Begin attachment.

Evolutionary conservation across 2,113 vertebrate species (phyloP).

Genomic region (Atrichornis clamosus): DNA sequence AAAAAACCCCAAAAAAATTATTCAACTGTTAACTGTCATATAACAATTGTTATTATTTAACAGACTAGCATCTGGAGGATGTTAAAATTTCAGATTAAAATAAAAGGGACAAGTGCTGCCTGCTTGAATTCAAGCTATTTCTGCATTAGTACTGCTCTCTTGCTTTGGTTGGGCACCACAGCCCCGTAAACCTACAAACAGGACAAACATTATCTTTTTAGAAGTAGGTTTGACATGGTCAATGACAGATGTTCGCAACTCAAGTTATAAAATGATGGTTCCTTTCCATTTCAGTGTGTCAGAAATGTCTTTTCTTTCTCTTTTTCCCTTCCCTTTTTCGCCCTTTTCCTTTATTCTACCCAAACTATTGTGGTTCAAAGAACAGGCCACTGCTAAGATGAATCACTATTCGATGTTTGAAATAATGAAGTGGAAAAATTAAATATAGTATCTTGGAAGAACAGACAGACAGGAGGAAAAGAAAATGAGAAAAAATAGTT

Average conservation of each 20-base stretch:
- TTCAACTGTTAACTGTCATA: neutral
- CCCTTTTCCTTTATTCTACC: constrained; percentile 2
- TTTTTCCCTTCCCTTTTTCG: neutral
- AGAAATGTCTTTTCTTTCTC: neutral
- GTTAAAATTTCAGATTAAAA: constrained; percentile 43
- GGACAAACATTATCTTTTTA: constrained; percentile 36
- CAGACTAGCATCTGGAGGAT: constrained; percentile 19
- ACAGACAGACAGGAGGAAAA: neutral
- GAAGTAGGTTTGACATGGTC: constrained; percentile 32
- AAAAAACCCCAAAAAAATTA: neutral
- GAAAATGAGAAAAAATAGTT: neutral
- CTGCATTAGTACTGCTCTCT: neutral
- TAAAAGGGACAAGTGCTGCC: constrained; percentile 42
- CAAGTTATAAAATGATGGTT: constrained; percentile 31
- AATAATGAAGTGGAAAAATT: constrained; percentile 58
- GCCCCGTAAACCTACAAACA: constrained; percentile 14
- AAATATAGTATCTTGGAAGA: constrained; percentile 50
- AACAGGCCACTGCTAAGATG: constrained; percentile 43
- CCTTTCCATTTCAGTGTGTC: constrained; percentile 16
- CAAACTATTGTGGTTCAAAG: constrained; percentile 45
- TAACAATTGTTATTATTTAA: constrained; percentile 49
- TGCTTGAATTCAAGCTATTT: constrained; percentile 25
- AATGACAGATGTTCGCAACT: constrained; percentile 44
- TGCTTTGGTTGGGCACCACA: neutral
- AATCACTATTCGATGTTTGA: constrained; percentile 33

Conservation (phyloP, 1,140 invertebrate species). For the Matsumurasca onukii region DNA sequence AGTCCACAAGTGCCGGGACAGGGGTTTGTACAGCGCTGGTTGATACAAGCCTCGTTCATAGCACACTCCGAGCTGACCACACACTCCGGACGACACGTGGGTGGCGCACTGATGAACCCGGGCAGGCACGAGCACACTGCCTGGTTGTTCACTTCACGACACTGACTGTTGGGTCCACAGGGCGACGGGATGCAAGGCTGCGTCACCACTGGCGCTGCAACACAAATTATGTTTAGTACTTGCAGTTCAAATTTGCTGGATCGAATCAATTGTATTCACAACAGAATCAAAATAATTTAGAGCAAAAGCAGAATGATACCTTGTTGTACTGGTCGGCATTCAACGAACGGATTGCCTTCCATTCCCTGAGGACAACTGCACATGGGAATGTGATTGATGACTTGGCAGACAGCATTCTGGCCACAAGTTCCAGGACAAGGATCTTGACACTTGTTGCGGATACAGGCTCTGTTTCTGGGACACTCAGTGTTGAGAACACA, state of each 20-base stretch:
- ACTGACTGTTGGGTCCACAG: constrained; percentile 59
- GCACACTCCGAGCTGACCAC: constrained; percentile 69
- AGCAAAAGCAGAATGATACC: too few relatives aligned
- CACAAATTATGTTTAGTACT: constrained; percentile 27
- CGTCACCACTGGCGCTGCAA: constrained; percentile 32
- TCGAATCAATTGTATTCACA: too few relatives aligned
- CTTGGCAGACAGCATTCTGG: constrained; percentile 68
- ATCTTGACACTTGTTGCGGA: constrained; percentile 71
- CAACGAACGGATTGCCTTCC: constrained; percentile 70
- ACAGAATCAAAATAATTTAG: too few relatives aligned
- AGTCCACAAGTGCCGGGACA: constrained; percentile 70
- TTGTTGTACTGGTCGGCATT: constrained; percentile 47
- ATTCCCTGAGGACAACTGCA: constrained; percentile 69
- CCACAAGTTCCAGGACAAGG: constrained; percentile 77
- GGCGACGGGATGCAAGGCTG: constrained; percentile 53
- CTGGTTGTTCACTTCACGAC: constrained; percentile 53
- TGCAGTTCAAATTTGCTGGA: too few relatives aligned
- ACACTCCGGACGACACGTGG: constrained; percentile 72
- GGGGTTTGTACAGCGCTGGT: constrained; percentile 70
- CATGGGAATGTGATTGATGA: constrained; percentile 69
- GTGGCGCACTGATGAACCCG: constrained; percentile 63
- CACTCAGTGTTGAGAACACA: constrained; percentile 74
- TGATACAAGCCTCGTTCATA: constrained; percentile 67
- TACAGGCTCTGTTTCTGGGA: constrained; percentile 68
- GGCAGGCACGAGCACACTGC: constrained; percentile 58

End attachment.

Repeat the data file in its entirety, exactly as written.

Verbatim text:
Evolutionary conservation across 2,113 vertebrate species (phyloP).

Genomic region (Atrichornis clamosus): DNA sequence AAAAAACCCCAAAAAAATTATTCAACTGTTAACTGTCATATAACAATTGTTATTATTTAACAGACTAGCATCTGGAGGATGTTAAAATTTCAGATTAAAATAAAAGGGACAAGTGCTGCCTGCTTGAATTCAAGCTATTTCTGCATTAGTACTGCTCTCTTGCTTTGGTTGGGCACCACAGCCCCGTAAACCTACAAACAGGACAAACATTATCTTTTTAGAAGTAGGTTTGACATGGTCAATGACAGATGTTCGCAACTCAAGTTATAAAATGATGGTTCCTTTCCATTTCAGTGTGTCAGAAATGTCTTTTCTTTCTCTTTTTCCCTTCCCTTTTTCGCCCTTTTCCTTTATTCTACCCAAACTATTGTGGTTCAAAGAACAGGCCACTGCTAAGATGAATCACTATTCGATGTTTGAAATAATGAAGTGGAAAAATTAAATATAGTATCTTGGAAGAACAGACAGACAGGAGGAAAAGAAAATGAGAAAAAATAGTT

Average conservation of each 20-base stretch:
- TTCAACTGTTAACTGTCATA: neutral
- CCCTTTTCCTTTATTCTACC: constrained; percentile 2
- TTTTTCCCTTCCCTTTTTCG: neutral
- AGAAATGTCTTTTCTTTCTC: neutral
- GTTAAAATTTCAGATTAAAA: constrained; percentile 43
- GGACAAACATTATCTTTTTA: constrained; percentile 36
- CAGACTAGCATCTGGAGGAT: constrained; percentile 19
- ACAGACAGACAGGAGGAAAA: neutral
- GAAGTAGGTTTGACATGGTC: constrained; percentile 32
- AAAAAACCCCAAAAAAATTA: neutral
- GAAAATGAGAAAAAATAGTT: neutral
- CTGCATTAGTACTGCTCTCT: neutral
- TAAAAGGGACAAGTGCTGCC: constrained; percentile 42
- CAAGTTATAAAATGATGGTT: constrained; percentile 31
- AATAATGAAGTGGAAAAATT: constrained; percentile 58
- GCCCCGTAAACCTACAAACA: constrained; percentile 14
- AAATATAGTATCTTGGAAGA: constrained; percentile 50
- AACAGGCCACTGCTAAGATG: constrained; percentile 43
- CCTTTCCATTTCAGTGTGTC: constrained; percentile 16
- CAAACTATTGTGGTTCAAAG: constrained; percentile 45
- TAACAATTGTTATTATTTAA: constrained; percentile 49
- TGCTTGAATTCAAGCTATTT: constrained; percentile 25
- AATGACAGATGTTCGCAACT: constrained; percentile 44
- TGCTTTGGTTGGGCACCACA: neutral
- AATCACTATTCGATGTTTGA: constrained; percentile 33

Conservation (phyloP, 1,140 invertebrate species). For the Matsumurasca onukii region DNA sequence AGTCCACAAGTGCCGGGACAGGGGTTTGTACAGCGCTGGTTGATACAAGCCTCGTTCATAGCACACTCCGAGCTGACCACACACTCCGGACGACACGTGGGTGGCGCACTGATGAACCCGGGCAGGCACGAGCACACTGCCTGGTTGTTCACTTCACGACACTGACTGTTGGGTCCACAGGGCGACGGGATGCAAGGCTGCGTCACCACTGGCGCTGCAACACAAATTATGTTTAGTACTTGCAGTTCAAATTTGCTGGATCGAATCAATTGTATTCACAACAGAATCAAAATAATTTAGAGCAAAAGCAGAATGATACCTTGTTGTACTGGTCGGCATTCAACGAACGGATTGCCTTCCATTCCCTGAGGACAACTGCACATGGGAATGTGATTGATGACTTGGCAGACAGCATTCTGGCCACAAGTTCCAGGACAAGGATCTTGACACTTGTTGCGGATACAGGCTCTGTTTCTGGGACACTCAGTGTTGAGAACACA, state of each 20-base stretch:
- ACTGACTGTTGGGTCCACAG: constrained; percentile 59
- GCACACTCCGAGCTGACCAC: constrained; percentile 69
- AGCAAAAGCAGAATGATACC: too few relatives aligned
- CACAAATTATGTTTAGTACT: constrained; percentile 27
- CGTCACCACTGGCGCTGCAA: constrained; percentile 32
- TCGAATCAATTGTATTCACA: too few relatives aligned
- CTTGGCAGACAGCATTCTGG: constrained; percentile 68
- ATCTTGACACTTGTTGCGGA: constrained; percentile 71
- CAACGAACGGATTGCCTTCC: constrained; percentile 70
- ACAGAATCAAAATAATTTAG: too few relatives aligned
- AGTCCACAAGTGCCGGGACA: constrained; percentile 70
- TTGTTGTACTGGTCGGCATT: constrained; percentile 47
- ATTCCCTGAGGACAACTGCA: constrained; percentile 69
- CCACAAGTTCCAGGACAAGG: constrained; percentile 77
- GGCGACGGGATGCAAGGCTG: constrained; percentile 53
- CTGGTTGTTCACTTCACGAC: constrained; percentile 53
- TGCAGTTCAAATTTGCTGGA: too few relatives aligned
- ACACTCCGGACGACACGTGG: constrained; percentile 72
- GGGGTTTGTACAGCGCTGGT: constrained; percentile 70
- CATGGGAATGTGATTGATGA: constrained; percentile 69
- GTGGCGCACTGATGAACCCG: constrained; percentile 63
- CACTCAGTGTTGAGAACACA: constrained; percentile 74
- TGATACAAGCCTCGTTCATA: constrained; percentile 67
- TACAGGCTCTGTTTCTGGGA: constrained; percentile 68
- GGCAGGCACGAGCACACTGC: constrained; percentile 58